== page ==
Hugs and fishes

How the Chinese celebrate Valentine’s Day

Hugs and fishes

"I glug you": Kissing fish are popular Valentine's Day gift in Shanghai

The Chinese are such fans of Valentine’s Day that they celebrate it not once, but twice every year.

Qi Xi, the Chinese version of the amorous day falls on the seventh day of the seventh month of the Chinese lunar calendar, and has been celebrated by couples since the Han Dynasty (206 BC – AD 220).

However, much to the dismay of most of China’s male population, the western Valentine’s Day (celebrated on February 14th) has also become an increasingly popular date in the ‘love’ calendar for young Chinese couples.

In Beijing, 2,689 enthusiastic couples tied the knot on Valentine’s Day, a rise of nearly 2,000 marriages over the same day last year. According to Xinhua, it was the most popular day to get married since August 8th, the day the Beijing Olympics opened.

Quick to capitalise on the new Valentine’s Day craze, shopping malls across the country set up special counters for Valentine’s Day gifts like jewellery, flowers, teddy bears, and chocolates. Somewhat more uniquely, kissing fish enjoyed widespread media coverage (see photo).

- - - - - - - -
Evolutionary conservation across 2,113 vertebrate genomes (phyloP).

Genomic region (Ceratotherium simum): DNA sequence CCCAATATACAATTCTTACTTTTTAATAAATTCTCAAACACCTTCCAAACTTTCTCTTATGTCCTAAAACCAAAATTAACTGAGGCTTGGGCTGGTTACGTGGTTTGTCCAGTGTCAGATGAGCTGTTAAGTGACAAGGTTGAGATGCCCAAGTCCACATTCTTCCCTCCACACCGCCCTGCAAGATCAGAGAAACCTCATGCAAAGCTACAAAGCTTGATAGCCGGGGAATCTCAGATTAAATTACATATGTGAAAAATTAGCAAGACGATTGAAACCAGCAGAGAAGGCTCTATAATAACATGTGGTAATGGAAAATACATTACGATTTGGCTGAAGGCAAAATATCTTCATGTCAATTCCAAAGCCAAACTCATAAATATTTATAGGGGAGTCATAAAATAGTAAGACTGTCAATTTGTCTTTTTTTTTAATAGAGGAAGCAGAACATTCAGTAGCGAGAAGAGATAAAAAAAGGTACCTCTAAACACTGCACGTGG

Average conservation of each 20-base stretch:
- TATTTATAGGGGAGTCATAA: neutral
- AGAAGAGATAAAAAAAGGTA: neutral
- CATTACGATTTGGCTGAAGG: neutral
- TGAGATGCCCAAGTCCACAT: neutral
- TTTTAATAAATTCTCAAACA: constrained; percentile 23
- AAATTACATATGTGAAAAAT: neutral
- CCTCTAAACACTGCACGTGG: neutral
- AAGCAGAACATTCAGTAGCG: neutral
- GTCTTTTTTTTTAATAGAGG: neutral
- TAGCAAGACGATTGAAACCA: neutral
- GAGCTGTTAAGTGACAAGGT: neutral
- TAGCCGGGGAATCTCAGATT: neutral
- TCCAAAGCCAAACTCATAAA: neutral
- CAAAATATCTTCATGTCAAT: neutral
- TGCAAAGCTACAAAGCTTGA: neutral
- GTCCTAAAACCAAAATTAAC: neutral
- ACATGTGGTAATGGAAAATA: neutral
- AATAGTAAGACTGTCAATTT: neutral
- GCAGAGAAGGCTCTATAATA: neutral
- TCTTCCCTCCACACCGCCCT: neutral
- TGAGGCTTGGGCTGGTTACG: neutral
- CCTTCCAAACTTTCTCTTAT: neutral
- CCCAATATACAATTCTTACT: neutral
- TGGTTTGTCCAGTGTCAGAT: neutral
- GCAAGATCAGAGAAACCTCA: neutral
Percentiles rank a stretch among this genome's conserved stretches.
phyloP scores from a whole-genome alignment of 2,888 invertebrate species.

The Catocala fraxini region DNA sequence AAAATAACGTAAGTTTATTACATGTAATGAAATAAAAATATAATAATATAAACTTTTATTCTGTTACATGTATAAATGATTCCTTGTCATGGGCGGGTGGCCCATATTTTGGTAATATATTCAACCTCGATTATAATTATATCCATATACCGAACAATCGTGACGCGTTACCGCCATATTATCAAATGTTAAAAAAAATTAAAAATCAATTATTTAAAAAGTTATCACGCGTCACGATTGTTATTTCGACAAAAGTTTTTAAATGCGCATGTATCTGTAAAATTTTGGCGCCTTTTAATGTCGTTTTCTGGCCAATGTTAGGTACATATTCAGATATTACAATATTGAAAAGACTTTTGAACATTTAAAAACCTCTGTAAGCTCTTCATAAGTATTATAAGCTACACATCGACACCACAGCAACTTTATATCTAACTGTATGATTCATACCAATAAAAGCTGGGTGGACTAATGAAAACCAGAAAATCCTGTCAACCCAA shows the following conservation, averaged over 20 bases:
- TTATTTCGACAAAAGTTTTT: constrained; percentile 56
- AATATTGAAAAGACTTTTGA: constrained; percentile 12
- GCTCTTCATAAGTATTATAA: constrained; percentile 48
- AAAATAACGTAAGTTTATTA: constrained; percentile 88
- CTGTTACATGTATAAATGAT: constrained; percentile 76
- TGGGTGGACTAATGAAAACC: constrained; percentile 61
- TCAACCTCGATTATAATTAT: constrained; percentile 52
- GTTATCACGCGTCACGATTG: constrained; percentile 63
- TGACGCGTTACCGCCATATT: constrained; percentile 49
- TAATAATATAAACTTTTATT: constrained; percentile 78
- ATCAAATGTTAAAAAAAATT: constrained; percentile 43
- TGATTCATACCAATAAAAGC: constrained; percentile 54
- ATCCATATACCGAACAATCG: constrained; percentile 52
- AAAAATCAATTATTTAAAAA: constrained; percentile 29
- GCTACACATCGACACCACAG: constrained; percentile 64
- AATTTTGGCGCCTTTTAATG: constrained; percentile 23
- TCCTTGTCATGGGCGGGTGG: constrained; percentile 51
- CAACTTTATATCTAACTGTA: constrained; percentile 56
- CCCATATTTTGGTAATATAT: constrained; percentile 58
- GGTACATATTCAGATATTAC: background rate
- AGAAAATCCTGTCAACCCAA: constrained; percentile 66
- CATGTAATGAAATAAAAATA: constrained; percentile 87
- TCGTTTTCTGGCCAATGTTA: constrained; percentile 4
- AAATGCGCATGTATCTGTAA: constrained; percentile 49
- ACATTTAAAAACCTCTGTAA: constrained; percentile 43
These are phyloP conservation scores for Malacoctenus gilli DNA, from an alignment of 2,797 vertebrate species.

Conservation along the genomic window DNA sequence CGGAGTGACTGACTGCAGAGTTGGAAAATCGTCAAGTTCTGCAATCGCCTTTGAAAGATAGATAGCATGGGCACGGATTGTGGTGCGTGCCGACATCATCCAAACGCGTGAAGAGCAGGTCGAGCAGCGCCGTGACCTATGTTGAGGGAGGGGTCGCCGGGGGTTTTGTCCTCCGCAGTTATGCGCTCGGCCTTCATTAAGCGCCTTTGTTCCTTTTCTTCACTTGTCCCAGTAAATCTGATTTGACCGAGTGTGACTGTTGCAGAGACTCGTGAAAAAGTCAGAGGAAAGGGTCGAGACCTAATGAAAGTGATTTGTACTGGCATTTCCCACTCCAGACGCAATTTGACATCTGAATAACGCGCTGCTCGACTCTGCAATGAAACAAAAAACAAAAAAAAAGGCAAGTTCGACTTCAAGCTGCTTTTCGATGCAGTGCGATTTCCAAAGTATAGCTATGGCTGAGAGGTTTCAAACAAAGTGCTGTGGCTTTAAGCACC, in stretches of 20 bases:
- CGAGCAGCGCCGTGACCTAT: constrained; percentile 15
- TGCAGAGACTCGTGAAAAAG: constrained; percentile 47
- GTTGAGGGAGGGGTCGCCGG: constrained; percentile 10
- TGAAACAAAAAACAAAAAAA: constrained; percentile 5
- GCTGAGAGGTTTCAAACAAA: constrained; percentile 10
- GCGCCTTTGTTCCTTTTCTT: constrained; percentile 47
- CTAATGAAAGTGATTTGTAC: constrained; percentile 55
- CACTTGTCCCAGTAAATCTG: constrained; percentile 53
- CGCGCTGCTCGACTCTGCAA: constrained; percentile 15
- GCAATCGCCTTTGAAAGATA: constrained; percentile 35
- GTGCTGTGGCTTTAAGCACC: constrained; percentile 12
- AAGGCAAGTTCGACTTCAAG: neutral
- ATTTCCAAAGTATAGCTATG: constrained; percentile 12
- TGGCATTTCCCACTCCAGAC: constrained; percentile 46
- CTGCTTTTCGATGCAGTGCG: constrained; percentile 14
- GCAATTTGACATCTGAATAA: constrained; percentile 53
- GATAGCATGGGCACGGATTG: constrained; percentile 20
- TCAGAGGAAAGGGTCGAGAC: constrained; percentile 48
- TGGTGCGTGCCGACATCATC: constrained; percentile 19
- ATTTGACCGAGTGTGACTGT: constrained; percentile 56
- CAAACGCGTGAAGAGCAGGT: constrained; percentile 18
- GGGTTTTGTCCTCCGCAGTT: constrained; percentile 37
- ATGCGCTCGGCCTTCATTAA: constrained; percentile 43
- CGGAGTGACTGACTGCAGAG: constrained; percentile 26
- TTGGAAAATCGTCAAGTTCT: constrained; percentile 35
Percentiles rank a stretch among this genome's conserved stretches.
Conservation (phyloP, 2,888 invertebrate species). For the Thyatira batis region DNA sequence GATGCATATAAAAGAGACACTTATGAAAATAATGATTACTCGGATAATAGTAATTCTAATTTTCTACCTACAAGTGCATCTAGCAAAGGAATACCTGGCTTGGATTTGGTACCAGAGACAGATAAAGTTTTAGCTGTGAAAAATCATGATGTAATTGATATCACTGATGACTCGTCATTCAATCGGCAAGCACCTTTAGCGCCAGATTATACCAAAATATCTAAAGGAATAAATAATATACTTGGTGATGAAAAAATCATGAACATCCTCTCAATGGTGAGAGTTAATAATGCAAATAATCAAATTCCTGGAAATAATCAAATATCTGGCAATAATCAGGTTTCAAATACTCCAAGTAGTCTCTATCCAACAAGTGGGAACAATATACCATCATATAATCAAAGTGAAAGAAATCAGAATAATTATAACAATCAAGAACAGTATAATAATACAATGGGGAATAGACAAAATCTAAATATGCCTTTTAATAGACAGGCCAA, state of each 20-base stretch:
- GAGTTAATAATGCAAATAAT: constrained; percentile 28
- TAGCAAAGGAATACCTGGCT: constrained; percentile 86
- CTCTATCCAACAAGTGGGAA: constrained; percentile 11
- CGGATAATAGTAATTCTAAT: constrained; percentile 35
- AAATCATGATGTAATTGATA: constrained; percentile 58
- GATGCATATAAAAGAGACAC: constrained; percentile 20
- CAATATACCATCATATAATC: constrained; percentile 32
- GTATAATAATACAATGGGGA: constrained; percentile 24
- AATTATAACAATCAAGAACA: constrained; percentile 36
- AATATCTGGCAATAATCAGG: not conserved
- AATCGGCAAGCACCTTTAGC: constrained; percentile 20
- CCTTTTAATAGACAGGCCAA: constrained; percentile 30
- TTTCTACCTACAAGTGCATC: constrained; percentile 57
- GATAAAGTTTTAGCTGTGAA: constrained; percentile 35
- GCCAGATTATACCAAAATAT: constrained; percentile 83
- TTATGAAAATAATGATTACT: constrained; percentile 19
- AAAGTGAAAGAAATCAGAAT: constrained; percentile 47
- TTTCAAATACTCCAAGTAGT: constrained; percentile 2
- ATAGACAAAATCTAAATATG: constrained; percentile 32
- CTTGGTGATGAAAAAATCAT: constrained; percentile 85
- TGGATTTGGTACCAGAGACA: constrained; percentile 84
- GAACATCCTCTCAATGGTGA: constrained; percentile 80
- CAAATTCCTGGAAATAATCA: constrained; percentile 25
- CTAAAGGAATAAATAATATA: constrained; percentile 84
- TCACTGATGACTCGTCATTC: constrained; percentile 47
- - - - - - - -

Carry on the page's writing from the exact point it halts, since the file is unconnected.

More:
To heighten the retail experience Beijing’s Grand Pacific department store decorated its entrance with a wedding theme for the Valentine’s Day promotion, with love songs playing from each corner. To help the more clueless men in Beijing, Google China also launched a special map with information on recommended gifts, restaurants, flower delivery, hotels and scenic spots around the capital city.

Restaurants and hotels around the country lured couples with Valentine’s Day specials. In light of the financial crisis, many had lowered prices. But while no one could put a price on love, many were spending less. Fast food joints and casual eatouts were particularly busy on the night of Valentine’s Day. KFC even conjured up special lovers’ combos – one called ‘Heartbeat’, the other called ‘Sweetness’ – to accommodate the budget-conscious lovebirds. A classy date, indeed.

But where love is unrequited, there is often suspicion and insecurity. And it wasn’t just the restaurants and shopping malls that were busy over the Valentine’s Day weekend. Private detectives were busier than usual too, says Shenzhen Special Zone Daily. One private detective in Shenzhen had a client who wanted her husband tracked to see if she could catch him with a mistress. Another woman asked detectives to follow her daughter, as she suspected her offspring of forbidden rendezvous with a secret lover.

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